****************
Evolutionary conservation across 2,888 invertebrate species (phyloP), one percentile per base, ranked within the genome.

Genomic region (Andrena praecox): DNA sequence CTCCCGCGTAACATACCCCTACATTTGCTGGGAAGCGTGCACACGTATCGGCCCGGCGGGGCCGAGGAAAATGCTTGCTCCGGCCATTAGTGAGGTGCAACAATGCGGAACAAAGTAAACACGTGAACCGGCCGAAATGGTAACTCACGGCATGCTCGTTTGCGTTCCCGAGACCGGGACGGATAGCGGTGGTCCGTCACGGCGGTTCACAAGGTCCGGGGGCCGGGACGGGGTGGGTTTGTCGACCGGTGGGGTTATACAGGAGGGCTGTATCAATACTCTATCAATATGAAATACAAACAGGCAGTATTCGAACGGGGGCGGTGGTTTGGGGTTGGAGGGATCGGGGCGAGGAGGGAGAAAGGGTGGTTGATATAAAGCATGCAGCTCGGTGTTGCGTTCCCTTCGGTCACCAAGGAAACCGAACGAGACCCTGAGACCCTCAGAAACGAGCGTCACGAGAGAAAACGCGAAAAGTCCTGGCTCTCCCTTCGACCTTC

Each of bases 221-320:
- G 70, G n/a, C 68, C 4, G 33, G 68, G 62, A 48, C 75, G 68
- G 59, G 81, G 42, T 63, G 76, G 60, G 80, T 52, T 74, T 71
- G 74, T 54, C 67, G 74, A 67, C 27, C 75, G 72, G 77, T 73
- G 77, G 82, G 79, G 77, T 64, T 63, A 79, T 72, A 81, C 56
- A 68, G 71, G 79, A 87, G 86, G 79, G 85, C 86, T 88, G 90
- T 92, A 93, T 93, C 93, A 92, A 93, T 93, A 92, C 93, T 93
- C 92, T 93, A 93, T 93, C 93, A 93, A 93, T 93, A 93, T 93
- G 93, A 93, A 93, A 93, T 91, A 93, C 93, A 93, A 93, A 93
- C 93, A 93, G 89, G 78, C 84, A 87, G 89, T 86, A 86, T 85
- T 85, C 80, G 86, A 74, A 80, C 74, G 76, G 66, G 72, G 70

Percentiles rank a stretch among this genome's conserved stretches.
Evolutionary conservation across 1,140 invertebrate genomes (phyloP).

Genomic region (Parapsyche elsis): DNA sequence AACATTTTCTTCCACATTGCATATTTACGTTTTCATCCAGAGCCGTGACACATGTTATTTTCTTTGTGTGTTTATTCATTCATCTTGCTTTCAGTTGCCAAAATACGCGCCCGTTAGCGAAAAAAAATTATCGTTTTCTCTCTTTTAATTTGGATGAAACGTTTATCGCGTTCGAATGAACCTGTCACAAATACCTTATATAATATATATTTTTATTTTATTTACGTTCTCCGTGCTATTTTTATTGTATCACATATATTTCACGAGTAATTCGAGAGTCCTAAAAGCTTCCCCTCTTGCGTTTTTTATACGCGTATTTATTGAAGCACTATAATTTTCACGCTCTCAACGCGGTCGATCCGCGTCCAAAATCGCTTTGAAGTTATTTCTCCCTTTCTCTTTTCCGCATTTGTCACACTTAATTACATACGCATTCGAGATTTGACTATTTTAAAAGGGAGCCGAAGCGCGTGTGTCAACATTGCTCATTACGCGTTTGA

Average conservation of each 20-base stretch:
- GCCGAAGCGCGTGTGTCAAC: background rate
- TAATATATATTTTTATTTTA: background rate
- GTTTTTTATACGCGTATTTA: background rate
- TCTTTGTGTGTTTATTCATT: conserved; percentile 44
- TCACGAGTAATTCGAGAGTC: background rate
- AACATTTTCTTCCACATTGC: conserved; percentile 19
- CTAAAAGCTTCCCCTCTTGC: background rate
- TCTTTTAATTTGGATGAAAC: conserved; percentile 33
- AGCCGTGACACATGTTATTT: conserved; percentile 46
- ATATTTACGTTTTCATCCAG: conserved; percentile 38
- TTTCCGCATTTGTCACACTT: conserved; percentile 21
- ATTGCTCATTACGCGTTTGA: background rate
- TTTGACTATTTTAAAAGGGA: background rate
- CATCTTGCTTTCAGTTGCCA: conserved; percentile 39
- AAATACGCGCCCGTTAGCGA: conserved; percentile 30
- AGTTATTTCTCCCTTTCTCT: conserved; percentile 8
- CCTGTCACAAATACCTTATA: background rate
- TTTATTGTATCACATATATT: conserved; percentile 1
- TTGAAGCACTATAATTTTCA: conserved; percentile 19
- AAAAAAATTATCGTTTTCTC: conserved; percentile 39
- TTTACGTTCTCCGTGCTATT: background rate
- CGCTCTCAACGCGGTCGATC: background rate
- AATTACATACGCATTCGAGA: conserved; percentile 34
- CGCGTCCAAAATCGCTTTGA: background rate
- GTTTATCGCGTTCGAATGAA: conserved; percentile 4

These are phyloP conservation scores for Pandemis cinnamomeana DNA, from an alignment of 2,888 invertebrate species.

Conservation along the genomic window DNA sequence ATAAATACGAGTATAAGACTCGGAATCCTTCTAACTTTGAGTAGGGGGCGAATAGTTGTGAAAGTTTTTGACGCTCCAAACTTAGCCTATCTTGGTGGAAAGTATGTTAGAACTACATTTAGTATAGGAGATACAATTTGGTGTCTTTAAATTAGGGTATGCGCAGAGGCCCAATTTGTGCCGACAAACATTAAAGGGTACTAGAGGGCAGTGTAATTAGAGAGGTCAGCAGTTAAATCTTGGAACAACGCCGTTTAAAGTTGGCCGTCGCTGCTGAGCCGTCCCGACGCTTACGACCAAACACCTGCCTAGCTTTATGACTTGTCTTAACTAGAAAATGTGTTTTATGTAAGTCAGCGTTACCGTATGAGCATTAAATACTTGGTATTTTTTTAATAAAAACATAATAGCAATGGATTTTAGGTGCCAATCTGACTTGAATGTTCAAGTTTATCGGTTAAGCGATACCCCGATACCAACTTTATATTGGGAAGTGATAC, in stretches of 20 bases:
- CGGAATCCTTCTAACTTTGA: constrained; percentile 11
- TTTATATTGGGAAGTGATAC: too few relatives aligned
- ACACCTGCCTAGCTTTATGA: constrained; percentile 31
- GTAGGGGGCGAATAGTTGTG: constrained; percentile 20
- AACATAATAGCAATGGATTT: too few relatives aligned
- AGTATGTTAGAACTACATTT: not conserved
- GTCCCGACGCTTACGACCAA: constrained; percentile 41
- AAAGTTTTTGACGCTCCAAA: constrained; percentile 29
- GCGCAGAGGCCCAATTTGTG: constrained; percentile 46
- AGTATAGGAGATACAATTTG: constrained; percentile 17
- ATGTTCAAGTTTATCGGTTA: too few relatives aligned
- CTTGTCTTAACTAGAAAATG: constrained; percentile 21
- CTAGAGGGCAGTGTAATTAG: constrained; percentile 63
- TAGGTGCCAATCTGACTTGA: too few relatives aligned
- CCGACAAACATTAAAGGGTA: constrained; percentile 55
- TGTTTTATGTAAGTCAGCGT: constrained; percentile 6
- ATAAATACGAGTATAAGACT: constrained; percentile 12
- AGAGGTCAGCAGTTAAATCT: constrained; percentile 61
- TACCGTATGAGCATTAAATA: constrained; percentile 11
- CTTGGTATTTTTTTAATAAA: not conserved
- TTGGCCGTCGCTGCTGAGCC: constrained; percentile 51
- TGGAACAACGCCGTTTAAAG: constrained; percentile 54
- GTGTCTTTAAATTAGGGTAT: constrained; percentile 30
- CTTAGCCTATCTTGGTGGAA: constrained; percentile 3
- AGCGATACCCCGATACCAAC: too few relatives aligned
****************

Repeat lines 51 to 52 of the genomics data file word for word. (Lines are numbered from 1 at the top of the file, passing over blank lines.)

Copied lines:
- GTCCCGACGCTTACGACCAA: constrained; percentile 41
- AAAGTTTTTGACGCTCCAAA: constrained; percentile 29